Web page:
Soldiers of Gloucestershire Museum

Based in the Custom House in Gloucester Docks, the museum is dedicated to the history of the Gloucestershire Regiment and its antecedents the 28th and 61st Regiments of Foot and The Royal Gloucestershire Hussars. The collection contains artefacts accumulated over 300 years with displays devoted to specific campaigns from the War of the Spanish Succession to the First Gulf War.

Blore Heath Battlefield

After an uneasy period of peace following the First Battle of St Albans in 1455, the Wars of the Roses re-erupted in 1459 with both factions marshalling their supporters. A force marching from Yorkshire to link up with the main Yorkist army at Ludlow was ambushed by a Lancastrian army under Lord Audley, at Blore Heath east of Market Drayton. Audley was killed and the Lancastrians were routed. The battlefield today is enclosed agricultural land with access by public footpath.

Shropshire Regimental Museum

Housed within Shrewsbury Castle, the museum holds the collections of the four Shropshire Regiments – the King's Shropshire Light Infantry, Shropshire Yeomanry, Shropshire Royal Horse Artillery and 4th Btn King's Shropshire Light Infantry TA. The displays include pictures, uniforms, medals, silverware, weapons and other artefacts from the 18th century onwards. The exhibition traces the story of the Shropshire Regiments through the French Wars of 1793-1815, the two world wars and the Korean War.

RAF Museum Cosford

A large collection covering the history of aviation and the RAF in particular. Over 70 aircraft are on display including a Spitfire, a Lincoln Bomber, a TSR-2 and a Bristol Type 188. The National Cold War Exhibition has all three V Bombers – the Vulcan, Victor and Valiant – while the Transport Collection includes a Comet 1A and a Gnat T1 used by the Red Arrows. There are also collections of aero engines and missiles. Interactive exhibits include a flight simulator and the 4D Experience in the Test Flight Hangar.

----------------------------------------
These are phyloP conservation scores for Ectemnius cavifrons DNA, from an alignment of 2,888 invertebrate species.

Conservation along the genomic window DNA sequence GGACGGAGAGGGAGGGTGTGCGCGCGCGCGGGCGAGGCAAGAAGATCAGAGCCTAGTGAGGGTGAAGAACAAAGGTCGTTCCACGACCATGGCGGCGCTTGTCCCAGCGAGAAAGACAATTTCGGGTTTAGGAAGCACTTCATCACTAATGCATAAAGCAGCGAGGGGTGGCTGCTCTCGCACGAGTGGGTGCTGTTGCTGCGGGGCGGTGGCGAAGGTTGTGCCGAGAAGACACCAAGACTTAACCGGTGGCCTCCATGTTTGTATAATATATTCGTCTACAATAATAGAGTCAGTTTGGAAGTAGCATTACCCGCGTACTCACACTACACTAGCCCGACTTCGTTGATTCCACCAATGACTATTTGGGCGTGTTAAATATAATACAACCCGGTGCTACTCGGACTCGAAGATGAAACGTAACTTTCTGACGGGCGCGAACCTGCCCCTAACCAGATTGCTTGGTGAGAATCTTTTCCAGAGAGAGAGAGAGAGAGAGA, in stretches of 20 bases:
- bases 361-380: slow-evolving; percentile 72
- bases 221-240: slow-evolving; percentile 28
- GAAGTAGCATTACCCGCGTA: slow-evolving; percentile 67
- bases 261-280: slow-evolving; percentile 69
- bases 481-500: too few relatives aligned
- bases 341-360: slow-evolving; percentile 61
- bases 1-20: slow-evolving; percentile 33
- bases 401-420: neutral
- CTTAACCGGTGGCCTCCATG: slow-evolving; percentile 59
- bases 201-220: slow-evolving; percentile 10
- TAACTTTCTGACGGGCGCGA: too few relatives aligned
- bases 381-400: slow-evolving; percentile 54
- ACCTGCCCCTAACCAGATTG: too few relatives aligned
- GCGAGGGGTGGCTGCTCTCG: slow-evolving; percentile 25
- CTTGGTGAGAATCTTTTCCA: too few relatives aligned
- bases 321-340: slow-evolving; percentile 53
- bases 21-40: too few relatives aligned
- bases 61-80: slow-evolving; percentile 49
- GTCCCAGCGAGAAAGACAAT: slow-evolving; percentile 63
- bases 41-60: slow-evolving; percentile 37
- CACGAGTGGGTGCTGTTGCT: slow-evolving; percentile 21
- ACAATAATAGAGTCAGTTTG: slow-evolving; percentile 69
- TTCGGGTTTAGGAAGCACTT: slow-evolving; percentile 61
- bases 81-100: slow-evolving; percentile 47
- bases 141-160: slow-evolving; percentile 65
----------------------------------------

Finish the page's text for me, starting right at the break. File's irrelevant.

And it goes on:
Tewkesbury Battlefield

Climax of the second phase of the Wars of the Roses. A Lancastrian army led by the Duke of Somerset reached Tewkesbury intending to cross the River Severn and join forces with Jasper Tudor in Wales. Instead they turned to fight the pursuing Yorkist army led by Edward IV. The Yorkists prevailed and the Lancastrian heir, Edward Prince of Wales, was killed. Though partly built over, the heart of the battlefield near the Abbey retains the medieval field pattern. There is a battle monument and a visitor trail. A re-enactment of the battle takes place each July.

Battleof Evesham

Second of the two main battles in the Second Barons' War. Faced with a much larger Royal army under Prince Edward, Simon de Montfort attacked but soon found his forces encircled. The battle went on for some hours, descending into a bloody massacre in which de Montfort was killed along with the greater part of his army. Much of the battlefield is undeveloped. There are two monuments to the battle on site, the LeicesterTowerand the obelisk, both dating from the 19th century.